On Stewardship and the Orthodox Life - Part 39: The Common Life in the Spirit

“… they had everything in common.” (Acts 4:32 RSV)

People in our Western culture think almost exclusively in terms of private ownership of possessions. We assume this is natural, that it is the way God intended the world to operate. We think that some things are mine, while other things belong to someone else. This is the way of the world.

This is the way we think because most of us were raised by our parents to believe that each of us earns his or her own property. Thus, everyone has a claim to own that which each has earned. That includes land, money or any other kinds of possession. Each of us grows up this way, and we discover that life is pretty well organized according to this understanding. This is mine. This is yours. I don’t touch yours. You don’t touch mine. Wars are often fought over violation of these seemingly natural principles.

And then comes the description of the earliest Church in the Book of the Acts of the Apostles: “…and no one said that any of the things which he possessed was his own, but they had everything in common” (Acts 4:32 RSV). Really? What, we think, would cause anyone to act in such a way that conflicts so radically from what appears to be the natural, the normal way of life?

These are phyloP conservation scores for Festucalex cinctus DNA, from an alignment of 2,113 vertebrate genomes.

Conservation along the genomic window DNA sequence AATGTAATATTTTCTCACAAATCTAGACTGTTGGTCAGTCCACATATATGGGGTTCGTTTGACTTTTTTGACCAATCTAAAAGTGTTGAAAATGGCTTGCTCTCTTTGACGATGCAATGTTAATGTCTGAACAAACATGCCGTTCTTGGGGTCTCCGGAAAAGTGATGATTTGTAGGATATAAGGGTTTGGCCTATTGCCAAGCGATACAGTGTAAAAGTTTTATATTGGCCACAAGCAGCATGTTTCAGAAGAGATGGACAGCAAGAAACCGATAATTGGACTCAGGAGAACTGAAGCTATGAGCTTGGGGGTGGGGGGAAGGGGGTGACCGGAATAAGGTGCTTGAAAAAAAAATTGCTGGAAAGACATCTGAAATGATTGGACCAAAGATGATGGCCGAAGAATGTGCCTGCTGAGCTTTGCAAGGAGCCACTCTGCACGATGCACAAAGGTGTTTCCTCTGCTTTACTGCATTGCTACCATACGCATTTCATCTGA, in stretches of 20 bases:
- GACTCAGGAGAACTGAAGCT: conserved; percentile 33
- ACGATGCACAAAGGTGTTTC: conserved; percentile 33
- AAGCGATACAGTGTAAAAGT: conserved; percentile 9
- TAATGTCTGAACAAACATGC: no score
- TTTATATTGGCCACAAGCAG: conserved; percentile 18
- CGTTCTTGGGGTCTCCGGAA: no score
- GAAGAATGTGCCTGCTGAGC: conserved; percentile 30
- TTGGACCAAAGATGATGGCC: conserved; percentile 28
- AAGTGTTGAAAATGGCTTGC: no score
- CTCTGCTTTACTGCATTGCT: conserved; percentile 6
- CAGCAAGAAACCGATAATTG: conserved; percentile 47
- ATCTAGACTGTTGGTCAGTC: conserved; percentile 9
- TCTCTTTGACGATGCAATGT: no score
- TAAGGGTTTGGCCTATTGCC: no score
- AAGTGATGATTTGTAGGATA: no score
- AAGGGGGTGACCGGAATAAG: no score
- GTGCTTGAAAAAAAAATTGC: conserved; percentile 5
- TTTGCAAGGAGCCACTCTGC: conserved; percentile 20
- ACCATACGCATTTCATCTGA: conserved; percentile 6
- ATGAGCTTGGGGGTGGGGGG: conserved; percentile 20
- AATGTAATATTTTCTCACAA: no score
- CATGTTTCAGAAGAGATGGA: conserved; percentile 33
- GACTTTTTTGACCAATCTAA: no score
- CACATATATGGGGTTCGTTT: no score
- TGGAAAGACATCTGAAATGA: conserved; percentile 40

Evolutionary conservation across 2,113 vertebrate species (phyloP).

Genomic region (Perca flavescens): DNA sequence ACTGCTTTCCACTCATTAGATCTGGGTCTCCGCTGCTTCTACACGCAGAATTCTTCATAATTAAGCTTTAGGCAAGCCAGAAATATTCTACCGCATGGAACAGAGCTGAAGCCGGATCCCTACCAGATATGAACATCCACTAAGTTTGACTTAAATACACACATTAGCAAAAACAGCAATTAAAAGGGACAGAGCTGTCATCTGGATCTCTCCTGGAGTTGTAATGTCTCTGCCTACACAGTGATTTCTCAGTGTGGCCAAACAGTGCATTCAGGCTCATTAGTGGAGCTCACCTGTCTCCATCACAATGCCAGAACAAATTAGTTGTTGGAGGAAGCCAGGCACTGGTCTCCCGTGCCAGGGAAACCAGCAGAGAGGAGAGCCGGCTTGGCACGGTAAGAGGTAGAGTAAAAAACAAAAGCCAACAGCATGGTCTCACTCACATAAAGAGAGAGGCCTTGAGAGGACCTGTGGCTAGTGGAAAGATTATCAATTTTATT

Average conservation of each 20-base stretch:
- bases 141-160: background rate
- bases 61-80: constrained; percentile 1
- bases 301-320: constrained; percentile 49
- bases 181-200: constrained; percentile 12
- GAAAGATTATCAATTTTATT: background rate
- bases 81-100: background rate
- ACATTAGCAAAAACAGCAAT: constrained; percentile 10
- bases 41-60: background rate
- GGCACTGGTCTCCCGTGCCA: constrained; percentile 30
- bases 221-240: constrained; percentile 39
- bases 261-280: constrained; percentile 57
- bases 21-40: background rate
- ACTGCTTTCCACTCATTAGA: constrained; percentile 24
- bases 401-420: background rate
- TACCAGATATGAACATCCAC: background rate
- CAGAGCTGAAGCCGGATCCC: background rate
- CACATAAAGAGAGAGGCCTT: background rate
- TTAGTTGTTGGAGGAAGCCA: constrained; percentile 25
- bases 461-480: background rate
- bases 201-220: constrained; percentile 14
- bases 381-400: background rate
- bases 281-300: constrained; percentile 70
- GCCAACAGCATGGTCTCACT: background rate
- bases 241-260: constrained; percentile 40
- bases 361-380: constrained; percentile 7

What would cause it? The answer is rather clear from Holy Apostle Luke’s accounts of events that have happened up to that time. Christ has risen from the dead. The power of the resurrection unleashed the power of the Holy Spirit fifty days later. The result was some rather startling behavior. Not only did the early Christians “witness with great power,” no one claimed private ownership of anything.

When the Spirit of the Risen Christ comes upon the community of faith and the people in it, people get the courage to rise up beyond the rather petty “This is mine/This is yours” debate. Rather than looking inward to the wants of self (can we call this sin?), by the power of the Holy Spirit, we offer our possessions (is anything ours anyway?) for the common good.

In case we want to see what happened in the early Church to members of the community who withheld “their” possessions from the common life? The story of Ananias and Sapphira can be found at Luke 5:1-11.

 This weekly series of brief thoughts on stewardship and Orthodox life is brought to you by your Diocesan Stewardship Commission.

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